Don’t tell me recruiting doesn’t happen in high school sports. I know for a fact it’s been part of the landscape for at least 20 years.
Twenty years ago, as a college basketball coach in Florida, I got a call from a high school coach in the Atlanta area, a guy I knew from recruiting his players — only this time he was the one recruiting.
He told me his team could win a state championship if he they had an athletic big guy. He was looking, he said, for “a poor kid with a single mom” who might be persuaded to move. He had a wealthy booster who could hook the mom up with a job and a place to live. Did I know anyone who fit the bill?
I told him I’d ask around and call him back. I never did. The whole episode made me uncomfortable.
Fast forward 10 years. By then I had left coaching and moved to the Atlanta area, where my own sons were playing high school basketball. As I visited various gyms, I often thought about that phone conversation, although I hardly needed to. The evidence of illegal recruiting was all around me.
All things being equal, most high schools will have a really tall kid every few years. Most will have the occasional college prospect, maybe two. But what should we make of those programs that feature a steady stream of 6-foot-9 athletes and boast multiple Division I signees every year? What are the odds that would occur randomly?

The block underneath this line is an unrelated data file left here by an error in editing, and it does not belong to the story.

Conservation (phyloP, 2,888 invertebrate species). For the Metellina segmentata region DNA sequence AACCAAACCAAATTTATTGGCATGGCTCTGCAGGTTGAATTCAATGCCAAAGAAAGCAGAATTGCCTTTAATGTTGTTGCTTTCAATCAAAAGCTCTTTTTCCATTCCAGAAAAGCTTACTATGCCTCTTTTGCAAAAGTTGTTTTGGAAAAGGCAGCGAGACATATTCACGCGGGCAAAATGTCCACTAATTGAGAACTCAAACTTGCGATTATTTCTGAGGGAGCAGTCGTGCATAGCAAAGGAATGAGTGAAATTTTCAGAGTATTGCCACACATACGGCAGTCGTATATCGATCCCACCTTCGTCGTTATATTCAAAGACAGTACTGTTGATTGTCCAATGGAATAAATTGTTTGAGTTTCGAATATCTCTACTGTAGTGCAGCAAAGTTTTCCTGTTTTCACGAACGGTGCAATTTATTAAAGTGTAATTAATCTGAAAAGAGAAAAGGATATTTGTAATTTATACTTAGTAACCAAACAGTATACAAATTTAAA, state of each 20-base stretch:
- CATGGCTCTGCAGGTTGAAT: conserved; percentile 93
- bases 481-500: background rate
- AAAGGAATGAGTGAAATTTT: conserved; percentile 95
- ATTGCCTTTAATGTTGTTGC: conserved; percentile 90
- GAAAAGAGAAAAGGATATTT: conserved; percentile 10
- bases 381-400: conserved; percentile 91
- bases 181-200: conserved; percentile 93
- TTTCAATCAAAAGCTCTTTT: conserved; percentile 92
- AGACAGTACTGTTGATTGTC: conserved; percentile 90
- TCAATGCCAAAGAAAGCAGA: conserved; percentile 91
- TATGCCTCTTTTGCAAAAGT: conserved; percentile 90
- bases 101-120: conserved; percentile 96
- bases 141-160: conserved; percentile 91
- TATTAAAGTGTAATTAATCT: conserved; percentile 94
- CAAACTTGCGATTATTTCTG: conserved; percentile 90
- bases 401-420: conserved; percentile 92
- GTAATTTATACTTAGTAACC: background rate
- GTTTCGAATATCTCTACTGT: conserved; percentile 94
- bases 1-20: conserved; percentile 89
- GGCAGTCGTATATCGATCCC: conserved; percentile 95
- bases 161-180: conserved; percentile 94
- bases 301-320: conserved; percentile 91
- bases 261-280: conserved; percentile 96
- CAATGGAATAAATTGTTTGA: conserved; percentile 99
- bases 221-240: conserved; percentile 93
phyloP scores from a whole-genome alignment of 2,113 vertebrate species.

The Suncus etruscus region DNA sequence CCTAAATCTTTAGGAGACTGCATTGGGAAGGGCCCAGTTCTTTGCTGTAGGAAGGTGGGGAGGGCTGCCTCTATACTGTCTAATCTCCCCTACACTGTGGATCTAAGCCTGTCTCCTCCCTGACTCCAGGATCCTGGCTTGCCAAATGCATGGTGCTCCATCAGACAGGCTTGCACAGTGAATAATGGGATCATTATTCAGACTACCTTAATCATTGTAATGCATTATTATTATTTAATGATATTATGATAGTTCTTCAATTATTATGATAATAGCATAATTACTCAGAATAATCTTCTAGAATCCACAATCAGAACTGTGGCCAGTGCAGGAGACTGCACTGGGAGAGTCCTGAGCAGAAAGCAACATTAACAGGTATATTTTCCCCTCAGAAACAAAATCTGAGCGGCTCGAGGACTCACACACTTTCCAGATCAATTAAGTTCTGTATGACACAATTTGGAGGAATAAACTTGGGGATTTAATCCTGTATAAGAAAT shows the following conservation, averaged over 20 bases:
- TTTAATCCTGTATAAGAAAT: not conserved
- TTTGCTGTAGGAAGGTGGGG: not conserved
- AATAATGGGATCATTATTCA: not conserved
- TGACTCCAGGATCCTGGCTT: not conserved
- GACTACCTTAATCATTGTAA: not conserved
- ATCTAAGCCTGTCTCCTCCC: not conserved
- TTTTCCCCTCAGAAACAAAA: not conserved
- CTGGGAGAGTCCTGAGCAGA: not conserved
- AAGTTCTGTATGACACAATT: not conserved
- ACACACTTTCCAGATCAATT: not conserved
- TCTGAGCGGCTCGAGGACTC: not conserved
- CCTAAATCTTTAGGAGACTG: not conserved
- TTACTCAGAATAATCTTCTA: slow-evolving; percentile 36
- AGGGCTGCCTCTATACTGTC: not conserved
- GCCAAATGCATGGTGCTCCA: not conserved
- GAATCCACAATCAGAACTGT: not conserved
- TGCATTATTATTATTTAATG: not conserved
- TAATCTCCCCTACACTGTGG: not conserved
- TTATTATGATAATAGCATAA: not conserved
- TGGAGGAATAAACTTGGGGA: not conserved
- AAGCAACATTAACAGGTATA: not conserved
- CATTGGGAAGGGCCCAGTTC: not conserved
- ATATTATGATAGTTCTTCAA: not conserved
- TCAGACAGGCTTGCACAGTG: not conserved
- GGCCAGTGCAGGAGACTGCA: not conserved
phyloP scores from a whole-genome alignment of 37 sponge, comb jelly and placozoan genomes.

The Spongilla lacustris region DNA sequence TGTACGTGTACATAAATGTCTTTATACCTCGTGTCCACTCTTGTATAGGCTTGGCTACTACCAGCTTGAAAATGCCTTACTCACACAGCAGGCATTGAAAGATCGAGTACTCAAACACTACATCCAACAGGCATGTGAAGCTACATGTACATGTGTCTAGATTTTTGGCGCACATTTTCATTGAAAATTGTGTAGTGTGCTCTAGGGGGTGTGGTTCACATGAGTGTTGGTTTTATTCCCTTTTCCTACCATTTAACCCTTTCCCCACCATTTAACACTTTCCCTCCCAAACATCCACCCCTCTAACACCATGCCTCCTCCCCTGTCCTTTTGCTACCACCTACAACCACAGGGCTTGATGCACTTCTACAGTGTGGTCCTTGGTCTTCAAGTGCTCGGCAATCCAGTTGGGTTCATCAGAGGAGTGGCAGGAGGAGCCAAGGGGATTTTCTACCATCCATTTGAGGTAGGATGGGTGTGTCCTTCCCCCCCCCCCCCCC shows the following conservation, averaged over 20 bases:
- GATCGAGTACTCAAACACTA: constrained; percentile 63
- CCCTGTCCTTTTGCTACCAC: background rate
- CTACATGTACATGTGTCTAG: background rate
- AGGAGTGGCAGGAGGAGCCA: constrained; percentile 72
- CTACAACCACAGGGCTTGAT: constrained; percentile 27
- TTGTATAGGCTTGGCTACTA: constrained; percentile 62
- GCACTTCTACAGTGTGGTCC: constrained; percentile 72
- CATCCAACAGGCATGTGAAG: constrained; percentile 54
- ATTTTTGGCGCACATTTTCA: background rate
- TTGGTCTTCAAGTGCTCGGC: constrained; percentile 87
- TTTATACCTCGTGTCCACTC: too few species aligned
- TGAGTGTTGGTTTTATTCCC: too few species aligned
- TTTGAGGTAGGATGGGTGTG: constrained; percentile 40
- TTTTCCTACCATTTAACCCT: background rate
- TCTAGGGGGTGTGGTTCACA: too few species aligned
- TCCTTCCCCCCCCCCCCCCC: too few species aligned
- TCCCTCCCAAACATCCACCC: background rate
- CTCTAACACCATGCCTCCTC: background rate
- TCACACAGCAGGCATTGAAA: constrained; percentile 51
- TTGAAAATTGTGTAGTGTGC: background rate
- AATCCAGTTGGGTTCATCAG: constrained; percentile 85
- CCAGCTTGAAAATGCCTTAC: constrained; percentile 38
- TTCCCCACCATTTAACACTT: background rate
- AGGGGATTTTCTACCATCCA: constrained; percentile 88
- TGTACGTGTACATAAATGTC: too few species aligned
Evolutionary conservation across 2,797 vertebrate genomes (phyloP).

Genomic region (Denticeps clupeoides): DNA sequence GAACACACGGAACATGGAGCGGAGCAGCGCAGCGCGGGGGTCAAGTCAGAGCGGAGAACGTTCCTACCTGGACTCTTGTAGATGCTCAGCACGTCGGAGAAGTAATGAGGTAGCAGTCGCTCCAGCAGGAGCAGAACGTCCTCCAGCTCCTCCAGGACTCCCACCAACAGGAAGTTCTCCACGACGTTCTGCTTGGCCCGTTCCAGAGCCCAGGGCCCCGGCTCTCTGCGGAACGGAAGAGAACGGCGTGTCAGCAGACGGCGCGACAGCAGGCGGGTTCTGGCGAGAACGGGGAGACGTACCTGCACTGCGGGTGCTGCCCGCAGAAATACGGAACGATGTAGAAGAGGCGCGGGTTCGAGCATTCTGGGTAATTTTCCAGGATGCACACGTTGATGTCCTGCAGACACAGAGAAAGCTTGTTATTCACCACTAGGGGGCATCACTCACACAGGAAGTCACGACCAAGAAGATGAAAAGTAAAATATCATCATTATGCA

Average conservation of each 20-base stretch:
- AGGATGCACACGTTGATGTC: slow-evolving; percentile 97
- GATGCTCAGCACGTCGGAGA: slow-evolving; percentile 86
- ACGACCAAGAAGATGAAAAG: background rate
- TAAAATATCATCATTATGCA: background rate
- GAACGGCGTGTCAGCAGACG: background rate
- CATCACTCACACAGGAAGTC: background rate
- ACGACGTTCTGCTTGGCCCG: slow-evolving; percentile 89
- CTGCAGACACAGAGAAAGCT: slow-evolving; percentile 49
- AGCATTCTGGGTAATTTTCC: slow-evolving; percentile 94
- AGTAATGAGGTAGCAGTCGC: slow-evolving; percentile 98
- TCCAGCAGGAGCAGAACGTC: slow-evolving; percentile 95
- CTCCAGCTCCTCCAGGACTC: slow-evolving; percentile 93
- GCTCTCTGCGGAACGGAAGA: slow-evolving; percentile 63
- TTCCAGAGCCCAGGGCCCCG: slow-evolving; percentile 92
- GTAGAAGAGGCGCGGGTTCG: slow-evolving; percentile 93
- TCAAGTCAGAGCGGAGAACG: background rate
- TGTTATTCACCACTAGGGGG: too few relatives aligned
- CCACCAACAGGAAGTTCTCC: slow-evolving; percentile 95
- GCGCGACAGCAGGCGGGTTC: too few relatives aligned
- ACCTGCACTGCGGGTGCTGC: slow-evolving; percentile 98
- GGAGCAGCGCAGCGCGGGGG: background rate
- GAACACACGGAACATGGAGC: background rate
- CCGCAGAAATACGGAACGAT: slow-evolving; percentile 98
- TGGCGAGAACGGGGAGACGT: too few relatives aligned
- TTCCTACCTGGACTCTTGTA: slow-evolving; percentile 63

As someone who used to watch high school games for a living, I can tell you: slim and none.
And how do we explain the fact that my sons’ teams competed well against those schools at the ninth-grade and JV levels, then got blown out at the varsity level?
Easy. They weren’t facing the same kids. By 11th grade, the top players from the sub-varsity teams were sitting on the bench, watching a bunch of transfers — read “ringers” — play varsity.
This is not hypothetical. One local school recently had several kids from the same summer-league team suddenly “transfer in.” The kids who had grown up in that school district either were relegated to the bench or left.
As a parent, I thought that was unfair to our players. But it was especially unfair to the young men who had come up through that program, working hard and doing everything they were asked, only to become expendable as juniors and seniors.
Parents, if your school’s administrators say they care about students, yet you notice that the sports teams consistently have better athletes than might realistically be expected, and that many of those great athletes are transfers, then you can safely assume two things.
One, your school is illegally recruiting. And two, the administrators don’t really care about students. They just care about winning.
Rob Jenkins is a local freelance writer and the author of “Family Man: The Art of Surviving Domestic Tranquility,” available at Books for Less in Buford and on Amazon. Email Rob at email@example.com or visit familymanthebook.com.